Again, don’t leave this until the five minutes before the session. Things can go wrong – your Paypal account can act up, you can struggle to find the email with payment details.
8. Learn video basics to improve your sessions.
You’d be amazed how many people show up on a video call with just the top of their head showing, or themselves in the bottom corner and empty space taking up most of the screen.
Think about watching the news, and the sort of framing that is used when people are being interviewed.
It’s ideal to frame yourself so that your head and shoulders fill the screen. At most include your upper torso (the photo to the right gives an idea of what to do and not to do).
Good framing is helpful to your therapist, as they can clearly see the emotions and responses on your face.
Tip your computer screen to make this possible, or put your laptop on books to raise it if you have to much space above your head seated on your chair.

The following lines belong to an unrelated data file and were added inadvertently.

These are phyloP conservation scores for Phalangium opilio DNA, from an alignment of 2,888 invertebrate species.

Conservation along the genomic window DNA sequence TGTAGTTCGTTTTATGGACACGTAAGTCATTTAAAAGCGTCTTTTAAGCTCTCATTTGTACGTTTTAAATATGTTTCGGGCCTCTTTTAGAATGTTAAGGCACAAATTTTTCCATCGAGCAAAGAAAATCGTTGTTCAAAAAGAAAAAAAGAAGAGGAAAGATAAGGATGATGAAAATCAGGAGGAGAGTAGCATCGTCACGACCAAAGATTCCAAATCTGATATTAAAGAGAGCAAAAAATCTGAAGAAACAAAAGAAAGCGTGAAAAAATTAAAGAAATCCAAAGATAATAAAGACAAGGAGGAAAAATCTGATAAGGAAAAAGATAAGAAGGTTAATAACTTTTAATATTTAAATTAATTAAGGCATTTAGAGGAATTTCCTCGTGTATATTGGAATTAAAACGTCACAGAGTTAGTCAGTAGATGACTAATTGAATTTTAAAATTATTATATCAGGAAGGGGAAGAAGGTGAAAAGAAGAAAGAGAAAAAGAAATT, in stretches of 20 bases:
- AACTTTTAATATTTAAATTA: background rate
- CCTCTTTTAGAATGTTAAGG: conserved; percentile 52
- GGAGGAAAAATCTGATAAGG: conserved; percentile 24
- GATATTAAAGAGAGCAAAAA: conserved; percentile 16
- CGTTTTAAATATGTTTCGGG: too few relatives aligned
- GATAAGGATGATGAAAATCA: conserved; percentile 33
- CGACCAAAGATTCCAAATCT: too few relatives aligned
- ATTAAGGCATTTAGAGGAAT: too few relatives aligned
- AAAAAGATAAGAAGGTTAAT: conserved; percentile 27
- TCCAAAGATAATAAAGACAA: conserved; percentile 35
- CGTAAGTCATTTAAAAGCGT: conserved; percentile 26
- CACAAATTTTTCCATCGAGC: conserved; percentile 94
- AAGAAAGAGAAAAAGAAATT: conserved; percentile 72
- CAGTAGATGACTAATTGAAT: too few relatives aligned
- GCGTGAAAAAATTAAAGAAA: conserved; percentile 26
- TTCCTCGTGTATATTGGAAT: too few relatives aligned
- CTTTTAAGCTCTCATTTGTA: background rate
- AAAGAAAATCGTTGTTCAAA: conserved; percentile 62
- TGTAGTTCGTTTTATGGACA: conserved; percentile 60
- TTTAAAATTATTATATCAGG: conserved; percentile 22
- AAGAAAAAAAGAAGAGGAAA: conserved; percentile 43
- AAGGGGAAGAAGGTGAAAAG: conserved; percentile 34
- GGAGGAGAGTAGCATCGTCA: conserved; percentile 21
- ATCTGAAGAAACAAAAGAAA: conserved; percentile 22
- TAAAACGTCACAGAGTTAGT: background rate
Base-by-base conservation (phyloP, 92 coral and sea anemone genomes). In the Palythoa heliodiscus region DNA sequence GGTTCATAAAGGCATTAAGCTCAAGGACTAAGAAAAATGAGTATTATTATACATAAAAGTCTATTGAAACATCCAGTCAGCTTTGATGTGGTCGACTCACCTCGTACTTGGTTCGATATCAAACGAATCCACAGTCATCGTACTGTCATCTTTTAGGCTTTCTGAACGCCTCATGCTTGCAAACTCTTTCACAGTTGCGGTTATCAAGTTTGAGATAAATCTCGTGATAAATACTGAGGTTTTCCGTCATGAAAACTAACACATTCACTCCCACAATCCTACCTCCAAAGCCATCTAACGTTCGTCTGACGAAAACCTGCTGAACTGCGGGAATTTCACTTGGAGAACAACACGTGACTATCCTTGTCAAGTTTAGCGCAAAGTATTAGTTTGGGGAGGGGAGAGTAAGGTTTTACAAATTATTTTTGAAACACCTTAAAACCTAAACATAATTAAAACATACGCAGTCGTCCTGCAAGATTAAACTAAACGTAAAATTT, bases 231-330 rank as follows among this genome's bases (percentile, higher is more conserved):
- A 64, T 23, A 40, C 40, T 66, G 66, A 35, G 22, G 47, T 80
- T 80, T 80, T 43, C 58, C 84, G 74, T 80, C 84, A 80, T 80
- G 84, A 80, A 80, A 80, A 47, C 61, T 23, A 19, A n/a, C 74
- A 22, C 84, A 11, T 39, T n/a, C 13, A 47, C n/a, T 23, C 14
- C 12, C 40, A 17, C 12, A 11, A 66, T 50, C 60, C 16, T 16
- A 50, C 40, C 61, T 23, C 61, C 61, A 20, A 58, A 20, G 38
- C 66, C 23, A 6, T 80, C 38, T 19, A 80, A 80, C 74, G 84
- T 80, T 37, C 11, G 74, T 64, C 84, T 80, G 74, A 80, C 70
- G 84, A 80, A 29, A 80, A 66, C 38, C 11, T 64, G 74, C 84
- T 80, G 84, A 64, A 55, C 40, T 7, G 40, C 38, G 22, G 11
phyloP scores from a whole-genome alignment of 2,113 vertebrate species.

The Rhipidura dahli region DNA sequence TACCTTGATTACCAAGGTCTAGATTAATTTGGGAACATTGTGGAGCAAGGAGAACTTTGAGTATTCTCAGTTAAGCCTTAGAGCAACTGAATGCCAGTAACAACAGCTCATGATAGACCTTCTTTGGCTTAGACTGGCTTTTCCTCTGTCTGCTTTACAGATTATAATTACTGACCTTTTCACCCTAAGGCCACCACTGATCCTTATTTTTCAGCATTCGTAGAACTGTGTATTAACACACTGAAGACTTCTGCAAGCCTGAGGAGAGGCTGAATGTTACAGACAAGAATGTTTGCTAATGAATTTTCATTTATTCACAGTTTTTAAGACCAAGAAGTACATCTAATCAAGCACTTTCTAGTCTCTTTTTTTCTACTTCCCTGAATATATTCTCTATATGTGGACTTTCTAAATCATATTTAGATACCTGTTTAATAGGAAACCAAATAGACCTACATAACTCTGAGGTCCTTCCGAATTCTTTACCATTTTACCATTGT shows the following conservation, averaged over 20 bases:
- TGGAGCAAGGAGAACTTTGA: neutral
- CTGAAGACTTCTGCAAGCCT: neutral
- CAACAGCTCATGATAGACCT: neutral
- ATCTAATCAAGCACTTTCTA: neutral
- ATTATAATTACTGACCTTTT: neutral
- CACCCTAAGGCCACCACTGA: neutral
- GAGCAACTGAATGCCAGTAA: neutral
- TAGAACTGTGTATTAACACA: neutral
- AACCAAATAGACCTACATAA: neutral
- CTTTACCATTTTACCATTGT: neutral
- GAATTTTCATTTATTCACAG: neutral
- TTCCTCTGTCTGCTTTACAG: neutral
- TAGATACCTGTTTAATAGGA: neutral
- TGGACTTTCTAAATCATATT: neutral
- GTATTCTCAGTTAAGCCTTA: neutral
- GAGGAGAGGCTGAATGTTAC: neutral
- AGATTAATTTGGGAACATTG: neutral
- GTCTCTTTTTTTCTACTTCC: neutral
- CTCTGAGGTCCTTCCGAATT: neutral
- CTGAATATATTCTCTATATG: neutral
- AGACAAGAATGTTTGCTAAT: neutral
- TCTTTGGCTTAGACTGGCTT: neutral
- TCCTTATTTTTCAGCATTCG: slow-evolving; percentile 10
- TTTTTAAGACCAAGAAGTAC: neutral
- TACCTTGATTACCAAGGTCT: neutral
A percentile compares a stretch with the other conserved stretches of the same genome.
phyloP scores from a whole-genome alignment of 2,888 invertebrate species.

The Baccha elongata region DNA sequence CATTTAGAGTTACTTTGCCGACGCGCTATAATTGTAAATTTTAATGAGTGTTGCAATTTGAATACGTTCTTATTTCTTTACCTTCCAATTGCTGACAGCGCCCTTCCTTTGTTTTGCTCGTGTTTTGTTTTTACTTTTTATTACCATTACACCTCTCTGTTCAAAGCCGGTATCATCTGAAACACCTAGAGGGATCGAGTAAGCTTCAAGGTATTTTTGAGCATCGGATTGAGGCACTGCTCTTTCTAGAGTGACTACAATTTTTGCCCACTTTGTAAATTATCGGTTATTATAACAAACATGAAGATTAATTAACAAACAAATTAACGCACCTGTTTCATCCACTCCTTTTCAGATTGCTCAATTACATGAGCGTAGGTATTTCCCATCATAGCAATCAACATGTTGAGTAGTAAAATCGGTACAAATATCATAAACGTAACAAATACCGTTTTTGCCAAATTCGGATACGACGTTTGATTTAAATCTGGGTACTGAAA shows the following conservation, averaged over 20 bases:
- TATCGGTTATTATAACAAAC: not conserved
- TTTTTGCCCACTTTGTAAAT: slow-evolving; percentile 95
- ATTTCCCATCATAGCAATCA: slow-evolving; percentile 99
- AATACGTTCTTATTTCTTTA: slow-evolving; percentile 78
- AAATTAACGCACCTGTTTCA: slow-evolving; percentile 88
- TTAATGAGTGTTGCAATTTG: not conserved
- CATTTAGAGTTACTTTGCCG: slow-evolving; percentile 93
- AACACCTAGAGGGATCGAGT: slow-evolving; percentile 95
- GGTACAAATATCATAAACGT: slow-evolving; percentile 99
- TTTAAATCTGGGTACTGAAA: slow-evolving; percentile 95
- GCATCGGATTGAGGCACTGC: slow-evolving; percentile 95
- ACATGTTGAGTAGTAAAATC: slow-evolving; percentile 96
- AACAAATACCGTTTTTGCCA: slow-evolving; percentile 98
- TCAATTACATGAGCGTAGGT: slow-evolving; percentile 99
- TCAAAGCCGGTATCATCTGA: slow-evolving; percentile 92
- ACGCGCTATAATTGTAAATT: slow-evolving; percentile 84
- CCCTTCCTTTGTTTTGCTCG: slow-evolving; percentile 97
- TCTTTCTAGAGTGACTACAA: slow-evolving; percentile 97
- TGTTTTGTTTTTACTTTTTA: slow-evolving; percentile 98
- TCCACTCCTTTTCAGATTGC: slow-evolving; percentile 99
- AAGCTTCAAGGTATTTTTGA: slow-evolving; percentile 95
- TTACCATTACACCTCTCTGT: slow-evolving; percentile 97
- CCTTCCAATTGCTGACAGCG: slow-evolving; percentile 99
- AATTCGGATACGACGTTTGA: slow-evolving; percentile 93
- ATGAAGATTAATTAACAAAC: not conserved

Another helpful tip can be to not wear thin stripes or a wildly patterned top, as sometimes this can ‘jump’ on the screen (the video software won’t be able to pick it up so it then looks like it’s moving).
9. Sign in at least five minutes before the session.
Always give yourself at least a five minute window to sign into Skype or Google Chat. This means if your computer is suddenly slow (Sod’s law!) you will still make the session on time. It also means you are not harried having just gotten to the computer, but will be calm and relaxed when the session begins.
10. And do be on time!